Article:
Dr. William Miles, the onsite doctor at the detention center, stated he examined Curry, who was wearing a suicide gown, following the incident. He stated Curry was calm and did not appear to be agitated. Dr. Miles testified that after he examined Curry, Curry willingly permitted him to cut Curry's abnormally long fingernails, and Curry was then released from the medical facility.

Curry was subsequently interviewed on November 2, 2010, by Dr. Marla Domino, a psychologist with the South Carolina Department of Mental Health (SCDMH). Dr. Domino testified at Curry's pretrial competency hearing as well as at trial for the State. Dr. Domino stated she had seen Curry a number of times for forensic evaluations since 2006 and was well aware of his mental health history and behavioral issues prior to her November 2010 examination.1 She acknowledged Curry had a history of refusing to take his medications, including at the time of her interview and at the time of trial. According to Dr. Domino, Curry understood the seriousness of the charge, the differences between a guilty and not guilty plea, and the importance of controlling his behavior in the courtroom. She acknowledged Curry did not always give accurate responses to her questions regarding court proceedings.2 In her clinical opinion, he was feigning his inability to comprehend certain things. She stated he had the capacity to understand the proceedings and assist in his own defense.

Dr. Domino also testified Curry was able to give her a very coherent, logical explanation for his actions. According to Dr. Domino, even if Curry suffered from a mental illness at the time of the offense, his symptoms had to be directly related to the crime he was accused of committing. In Curry's case, she believed he did not lack the capacity to distinguish between right and wrong at the time of the incident. She explained that Curry and Officer Hopkins both described Curry's behavior as calm and cooperative. Based on their separate accounts, she did not believe Curry was experiencing symptoms of a mental illness at the time of the alleged crime. When questioned as to why she believed Curry was malingering during their interview, she stated that individuals who are truly psychotic have disorganized speech, a hard time paying attention, and seem like they are responding to voices on many occasions. Dr. Domino stated, “[Curry] was able to engage in the regular give and take of conversation ․ I could understand his responses. They weren't accurate, but ․ [t]hey were logical.”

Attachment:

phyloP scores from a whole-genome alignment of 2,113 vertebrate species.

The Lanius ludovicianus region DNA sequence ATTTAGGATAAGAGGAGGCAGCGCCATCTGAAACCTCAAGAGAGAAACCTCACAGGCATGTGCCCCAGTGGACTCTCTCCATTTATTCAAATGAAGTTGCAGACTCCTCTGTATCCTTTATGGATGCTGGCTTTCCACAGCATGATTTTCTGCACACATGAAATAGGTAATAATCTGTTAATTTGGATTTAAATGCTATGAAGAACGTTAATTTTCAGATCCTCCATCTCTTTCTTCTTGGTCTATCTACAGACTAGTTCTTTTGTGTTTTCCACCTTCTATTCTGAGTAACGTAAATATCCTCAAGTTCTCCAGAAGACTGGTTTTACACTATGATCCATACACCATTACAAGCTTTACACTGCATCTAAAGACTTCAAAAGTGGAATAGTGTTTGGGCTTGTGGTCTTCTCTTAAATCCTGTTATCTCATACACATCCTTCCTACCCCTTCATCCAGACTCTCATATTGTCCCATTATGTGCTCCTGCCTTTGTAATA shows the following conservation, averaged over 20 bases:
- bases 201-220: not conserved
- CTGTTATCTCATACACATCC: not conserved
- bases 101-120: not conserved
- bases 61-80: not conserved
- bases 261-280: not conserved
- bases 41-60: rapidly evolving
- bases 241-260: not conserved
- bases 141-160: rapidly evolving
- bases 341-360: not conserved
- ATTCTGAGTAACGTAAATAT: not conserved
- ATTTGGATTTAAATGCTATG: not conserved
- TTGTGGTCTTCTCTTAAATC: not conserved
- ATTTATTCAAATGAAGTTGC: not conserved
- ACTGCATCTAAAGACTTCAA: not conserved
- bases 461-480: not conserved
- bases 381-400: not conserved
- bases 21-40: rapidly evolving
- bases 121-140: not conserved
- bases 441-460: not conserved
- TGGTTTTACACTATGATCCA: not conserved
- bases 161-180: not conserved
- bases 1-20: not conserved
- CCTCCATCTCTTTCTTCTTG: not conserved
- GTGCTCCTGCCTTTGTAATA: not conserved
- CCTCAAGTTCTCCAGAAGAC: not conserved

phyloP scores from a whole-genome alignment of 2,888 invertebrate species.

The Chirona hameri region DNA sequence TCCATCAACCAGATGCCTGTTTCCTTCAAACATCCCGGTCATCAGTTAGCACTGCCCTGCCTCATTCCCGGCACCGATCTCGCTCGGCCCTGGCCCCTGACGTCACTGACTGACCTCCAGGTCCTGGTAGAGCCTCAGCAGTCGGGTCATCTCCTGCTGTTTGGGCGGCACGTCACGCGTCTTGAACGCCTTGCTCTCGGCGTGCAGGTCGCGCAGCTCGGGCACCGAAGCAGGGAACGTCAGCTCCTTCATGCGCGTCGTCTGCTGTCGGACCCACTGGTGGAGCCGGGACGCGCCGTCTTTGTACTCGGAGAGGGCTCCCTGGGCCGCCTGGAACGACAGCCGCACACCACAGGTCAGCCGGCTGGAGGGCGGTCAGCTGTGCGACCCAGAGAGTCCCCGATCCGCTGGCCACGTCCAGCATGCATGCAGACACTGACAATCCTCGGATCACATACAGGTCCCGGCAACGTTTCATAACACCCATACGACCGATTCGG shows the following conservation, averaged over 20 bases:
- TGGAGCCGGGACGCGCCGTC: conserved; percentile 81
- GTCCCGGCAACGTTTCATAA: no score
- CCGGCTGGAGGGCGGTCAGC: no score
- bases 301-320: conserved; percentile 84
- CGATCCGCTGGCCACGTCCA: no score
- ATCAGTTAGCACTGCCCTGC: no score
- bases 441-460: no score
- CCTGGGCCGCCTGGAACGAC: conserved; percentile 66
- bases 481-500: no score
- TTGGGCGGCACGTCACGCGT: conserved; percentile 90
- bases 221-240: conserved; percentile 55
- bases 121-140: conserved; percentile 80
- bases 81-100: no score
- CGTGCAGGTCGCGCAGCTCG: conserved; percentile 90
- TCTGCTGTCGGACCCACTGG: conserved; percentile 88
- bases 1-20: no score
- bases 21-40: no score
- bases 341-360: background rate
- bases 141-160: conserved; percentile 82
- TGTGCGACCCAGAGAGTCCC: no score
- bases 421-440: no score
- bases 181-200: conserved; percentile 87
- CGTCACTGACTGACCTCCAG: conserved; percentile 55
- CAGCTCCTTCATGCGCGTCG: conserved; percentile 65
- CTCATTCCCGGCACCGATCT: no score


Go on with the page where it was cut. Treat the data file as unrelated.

Curry called Dr. Casandra Means, a mental health professional counselor with SCDMH, to testify at trial. As a counselor at the detention center, she had interacted with Curry prior to the August 2010 incident and stated Curry had a history of mental illness. Although Curry initially interacted with her, as time passed, Dr. Means testified he became more isolated and would not engage or respond to questions. Dr. Means stated she never discussed the August 2010 incident with Curry, but she believed his symptoms were consistent with mania.